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IHS Announces $3.2 Million in Grants for Zero Suicide Initiative
Eight IHS and tribally-run sites selected from across the U.S.
The Indian Health Service (IHS) is announcing eight grants for the Zero Suicide Initiative. This program supports projects that promote improvements within a system of care for those at risk for suicide by implementing a comprehensive and culturally informed approach to providing suicide care in the Indian health system.
“Suicide and its causes are a complex topic but we are working to better understand some of the underlying factors including social and environmental influences, substance misuse and intergenerational trauma,” said Rear Adm. Michael D. Weahkee, acting director of the Indian Health Service. “These grants will allow facilities to provide culturally appropriate care to improve and maximize effectiveness of services that can protect individuals against suicide risk.”
The eight selected locations include three direct service (IHS) and five tribal sites (*):
- Apache Behavioral Health Service, Inc. – Whiteriver, Arizona $400,000 *
- Chinle Comprehensive Healthcare Facility – Chinle, Arizona $400,000
- Fort Defiance Indian Hospital Board - Fort Defiance, Arizona $400,000 *
- Gallup Indian Medical Center - Gallup, New Mexico $400,000
- Lawton Indian Hospital - Lawton, Oklahoma $400,000
- Menominee Indian Tribe of Wisconsin - Keshena, Wisconsin $400,000 *
- Pueblo of Acoma - Acoma, New Mexico $400,000 *
- Rocky Boy Health Board – Box Elder, Montana $400,000 *
The Zero Suicide model is a comprehensive approach to suicide care which aims to reduce the risk of suicide for all individuals seen in health care systems. Zero Suicide represents a commitment to patient safety – the most fundamental responsibility of health care – and to the safety and support of clinical staff who treat and support suicidal patients.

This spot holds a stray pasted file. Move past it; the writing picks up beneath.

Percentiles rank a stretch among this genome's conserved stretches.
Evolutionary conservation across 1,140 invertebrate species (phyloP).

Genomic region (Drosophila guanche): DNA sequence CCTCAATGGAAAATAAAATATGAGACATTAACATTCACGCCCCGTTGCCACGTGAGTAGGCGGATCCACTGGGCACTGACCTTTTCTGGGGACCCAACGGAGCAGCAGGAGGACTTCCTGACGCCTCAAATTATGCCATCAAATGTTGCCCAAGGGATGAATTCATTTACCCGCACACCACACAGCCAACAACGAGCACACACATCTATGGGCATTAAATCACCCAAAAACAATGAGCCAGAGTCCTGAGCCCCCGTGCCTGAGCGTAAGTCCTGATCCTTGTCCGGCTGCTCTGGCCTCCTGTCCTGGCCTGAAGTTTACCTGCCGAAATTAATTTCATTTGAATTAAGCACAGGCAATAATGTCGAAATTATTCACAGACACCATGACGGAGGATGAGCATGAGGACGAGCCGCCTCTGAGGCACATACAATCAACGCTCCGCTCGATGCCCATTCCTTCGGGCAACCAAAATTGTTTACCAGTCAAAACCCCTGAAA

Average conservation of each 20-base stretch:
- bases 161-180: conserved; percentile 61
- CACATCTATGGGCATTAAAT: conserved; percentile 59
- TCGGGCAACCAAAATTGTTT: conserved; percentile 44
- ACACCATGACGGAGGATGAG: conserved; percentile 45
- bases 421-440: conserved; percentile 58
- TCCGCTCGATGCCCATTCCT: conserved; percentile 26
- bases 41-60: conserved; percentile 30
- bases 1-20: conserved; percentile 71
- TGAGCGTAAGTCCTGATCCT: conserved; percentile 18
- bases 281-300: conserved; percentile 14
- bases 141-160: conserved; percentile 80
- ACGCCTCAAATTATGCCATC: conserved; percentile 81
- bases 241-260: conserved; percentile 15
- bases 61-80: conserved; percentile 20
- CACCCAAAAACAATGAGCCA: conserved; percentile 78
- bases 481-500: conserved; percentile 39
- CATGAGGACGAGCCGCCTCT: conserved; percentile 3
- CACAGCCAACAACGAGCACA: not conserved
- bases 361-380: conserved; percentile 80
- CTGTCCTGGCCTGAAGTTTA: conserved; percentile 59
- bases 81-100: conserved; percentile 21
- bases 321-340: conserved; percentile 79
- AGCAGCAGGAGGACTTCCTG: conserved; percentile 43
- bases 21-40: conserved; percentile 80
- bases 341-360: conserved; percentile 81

The foundational belief of Zero Suicide is that suicide deaths for individuals under care within health and behavioral health systems are preventable. Zero Suicide encompasses seven core goals to: Lead, Train, Identify, Engage, Treat, Transition and Improve.
The IHS Division of Behavioral Health (DBH) serves as the primary source of national advocacy, policy development, management and administration of behavioral health, alcohol and substance abuse, and family violence prevention programs. Working in partnership with tribes, tribal organizations, and Urban Indian Organizations, DBH coordinates national efforts to share knowledge and build capacity through the development and implementation of evidence/practice-based and cultural-based practices in Indian country.
The IHS, an agency in the U.S. Department of Health and Human Services, provides a comprehensive health service delivery system for approximately 2.2 million American Indians and Alaska Natives. Follow IHS on Facebook and Twitter .